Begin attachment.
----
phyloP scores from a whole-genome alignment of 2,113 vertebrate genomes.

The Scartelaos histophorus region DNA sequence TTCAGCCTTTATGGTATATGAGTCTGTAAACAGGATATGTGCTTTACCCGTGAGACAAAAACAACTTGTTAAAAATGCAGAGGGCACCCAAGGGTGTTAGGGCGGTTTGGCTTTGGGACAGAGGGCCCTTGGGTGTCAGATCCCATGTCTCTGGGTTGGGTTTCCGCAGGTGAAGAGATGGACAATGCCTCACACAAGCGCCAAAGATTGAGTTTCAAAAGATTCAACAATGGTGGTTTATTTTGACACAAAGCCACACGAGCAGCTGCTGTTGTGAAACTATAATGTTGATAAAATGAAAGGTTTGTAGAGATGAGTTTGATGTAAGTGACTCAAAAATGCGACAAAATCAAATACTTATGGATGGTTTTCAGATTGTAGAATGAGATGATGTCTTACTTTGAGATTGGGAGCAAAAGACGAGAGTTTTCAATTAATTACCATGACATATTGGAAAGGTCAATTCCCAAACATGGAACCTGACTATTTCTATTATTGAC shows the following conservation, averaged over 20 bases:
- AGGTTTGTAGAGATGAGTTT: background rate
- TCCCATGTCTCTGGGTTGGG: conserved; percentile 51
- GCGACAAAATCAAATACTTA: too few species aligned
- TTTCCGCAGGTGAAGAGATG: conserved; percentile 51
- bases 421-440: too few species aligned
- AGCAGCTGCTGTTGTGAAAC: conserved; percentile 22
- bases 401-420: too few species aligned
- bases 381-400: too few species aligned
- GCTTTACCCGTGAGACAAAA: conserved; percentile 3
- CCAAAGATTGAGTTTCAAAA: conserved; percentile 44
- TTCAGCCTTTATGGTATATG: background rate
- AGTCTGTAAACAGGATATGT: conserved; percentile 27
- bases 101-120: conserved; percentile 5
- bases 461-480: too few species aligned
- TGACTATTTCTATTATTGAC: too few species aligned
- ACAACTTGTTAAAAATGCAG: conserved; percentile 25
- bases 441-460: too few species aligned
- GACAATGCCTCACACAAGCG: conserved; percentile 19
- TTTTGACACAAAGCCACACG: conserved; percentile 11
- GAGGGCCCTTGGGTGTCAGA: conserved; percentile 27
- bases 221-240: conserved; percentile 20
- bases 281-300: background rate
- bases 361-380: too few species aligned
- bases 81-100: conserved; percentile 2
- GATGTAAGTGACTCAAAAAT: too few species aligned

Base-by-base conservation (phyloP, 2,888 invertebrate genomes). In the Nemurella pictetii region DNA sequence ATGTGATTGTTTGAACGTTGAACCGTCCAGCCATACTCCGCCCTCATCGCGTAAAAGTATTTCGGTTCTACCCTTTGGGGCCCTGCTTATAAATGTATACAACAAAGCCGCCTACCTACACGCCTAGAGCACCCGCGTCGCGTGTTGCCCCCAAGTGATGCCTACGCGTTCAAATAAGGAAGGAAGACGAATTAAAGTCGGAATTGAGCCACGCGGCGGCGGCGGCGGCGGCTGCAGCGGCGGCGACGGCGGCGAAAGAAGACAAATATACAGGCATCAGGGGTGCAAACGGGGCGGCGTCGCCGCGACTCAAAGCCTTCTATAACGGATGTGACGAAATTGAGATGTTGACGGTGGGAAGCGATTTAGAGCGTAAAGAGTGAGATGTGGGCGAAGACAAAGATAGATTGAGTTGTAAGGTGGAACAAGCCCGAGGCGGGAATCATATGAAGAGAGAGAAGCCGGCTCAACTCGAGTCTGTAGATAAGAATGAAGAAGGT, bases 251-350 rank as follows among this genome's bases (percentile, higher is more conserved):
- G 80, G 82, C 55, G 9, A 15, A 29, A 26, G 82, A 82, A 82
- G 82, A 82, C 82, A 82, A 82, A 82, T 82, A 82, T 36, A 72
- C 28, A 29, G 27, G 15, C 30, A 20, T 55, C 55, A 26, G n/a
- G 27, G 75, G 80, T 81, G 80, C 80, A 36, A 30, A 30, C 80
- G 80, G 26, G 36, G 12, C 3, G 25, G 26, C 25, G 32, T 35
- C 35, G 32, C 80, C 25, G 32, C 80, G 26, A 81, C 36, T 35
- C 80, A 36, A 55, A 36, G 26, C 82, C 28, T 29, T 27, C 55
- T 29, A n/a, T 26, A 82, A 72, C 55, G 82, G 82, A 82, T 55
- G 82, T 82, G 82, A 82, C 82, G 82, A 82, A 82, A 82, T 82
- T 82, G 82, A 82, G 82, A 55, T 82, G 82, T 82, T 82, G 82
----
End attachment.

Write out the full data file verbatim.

phyloP scores from a whole-genome alignment of 2,113 vertebrate genomes.

The Scartelaos histophorus region DNA sequence TTCAGCCTTTATGGTATATGAGTCTGTAAACAGGATATGTGCTTTACCCGTGAGACAAAAACAACTTGTTAAAAATGCAGAGGGCACCCAAGGGTGTTAGGGCGGTTTGGCTTTGGGACAGAGGGCCCTTGGGTGTCAGATCCCATGTCTCTGGGTTGGGTTTCCGCAGGTGAAGAGATGGACAATGCCTCACACAAGCGCCAAAGATTGAGTTTCAAAAGATTCAACAATGGTGGTTTATTTTGACACAAAGCCACACGAGCAGCTGCTGTTGTGAAACTATAATGTTGATAAAATGAAAGGTTTGTAGAGATGAGTTTGATGTAAGTGACTCAAAAATGCGACAAAATCAAATACTTATGGATGGTTTTCAGATTGTAGAATGAGATGATGTCTTACTTTGAGATTGGGAGCAAAAGACGAGAGTTTTCAATTAATTACCATGACATATTGGAAAGGTCAATTCCCAAACATGGAACCTGACTATTTCTATTATTGAC shows the following conservation, averaged over 20 bases:
- AGGTTTGTAGAGATGAGTTT: background rate
- TCCCATGTCTCTGGGTTGGG: conserved; percentile 51
- GCGACAAAATCAAATACTTA: too few species aligned
- TTTCCGCAGGTGAAGAGATG: conserved; percentile 51
- bases 421-440: too few species aligned
- AGCAGCTGCTGTTGTGAAAC: conserved; percentile 22
- bases 401-420: too few species aligned
- bases 381-400: too few species aligned
- GCTTTACCCGTGAGACAAAA: conserved; percentile 3
- CCAAAGATTGAGTTTCAAAA: conserved; percentile 44
- TTCAGCCTTTATGGTATATG: background rate
- AGTCTGTAAACAGGATATGT: conserved; percentile 27
- bases 101-120: conserved; percentile 5
- bases 461-480: too few species aligned
- TGACTATTTCTATTATTGAC: too few species aligned
- ACAACTTGTTAAAAATGCAG: conserved; percentile 25
- bases 441-460: too few species aligned
- GACAATGCCTCACACAAGCG: conserved; percentile 19
- TTTTGACACAAAGCCACACG: conserved; percentile 11
- GAGGGCCCTTGGGTGTCAGA: conserved; percentile 27
- bases 221-240: conserved; percentile 20
- bases 281-300: background rate
- bases 361-380: too few species aligned
- bases 81-100: conserved; percentile 2
- GATGTAAGTGACTCAAAAAT: too few species aligned

Base-by-base conservation (phyloP, 2,888 invertebrate genomes). In the Nemurella pictetii region DNA sequence ATGTGATTGTTTGAACGTTGAACCGTCCAGCCATACTCCGCCCTCATCGCGTAAAAGTATTTCGGTTCTACCCTTTGGGGCCCTGCTTATAAATGTATACAACAAAGCCGCCTACCTACACGCCTAGAGCACCCGCGTCGCGTGTTGCCCCCAAGTGATGCCTACGCGTTCAAATAAGGAAGGAAGACGAATTAAAGTCGGAATTGAGCCACGCGGCGGCGGCGGCGGCGGCTGCAGCGGCGGCGACGGCGGCGAAAGAAGACAAATATACAGGCATCAGGGGTGCAAACGGGGCGGCGTCGCCGCGACTCAAAGCCTTCTATAACGGATGTGACGAAATTGAGATGTTGACGGTGGGAAGCGATTTAGAGCGTAAAGAGTGAGATGTGGGCGAAGACAAAGATAGATTGAGTTGTAAGGTGGAACAAGCCCGAGGCGGGAATCATATGAAGAGAGAGAAGCCGGCTCAACTCGAGTCTGTAGATAAGAATGAAGAAGGT, bases 251-350 rank as follows among this genome's bases (percentile, higher is more conserved):
- G 80, G 82, C 55, G 9, A 15, A 29, A 26, G 82, A 82, A 82
- G 82, A 82, C 82, A 82, A 82, A 82, T 82, A 82, T 36, A 72
- C 28, A 29, G 27, G 15, C 30, A 20, T 55, C 55, A 26, G n/a
- G 27, G 75, G 80, T 81, G 80, C 80, A 36, A 30, A 30, C 80
- G 80, G 26, G 36, G 12, C 3, G 25, G 26, C 25, G 32, T 35
- C 35, G 32, C 80, C 25, G 32, C 80, G 26, A 81, C 36, T 35
- C 80, A 36, A 55, A 36, G 26, C 82, C 28, T 29, T 27, C 55
- T 29, A n/a, T 26, A 82, A 72, C 55, G 82, G 82, A 82, T 55
- G 82, T 82, G 82, A 82, C 82, G 82, A 82, A 82, A 82, T 82
- T 82, G 82, A 82, G 82, A 55, T 82, G 82, T 82, T 82, G 82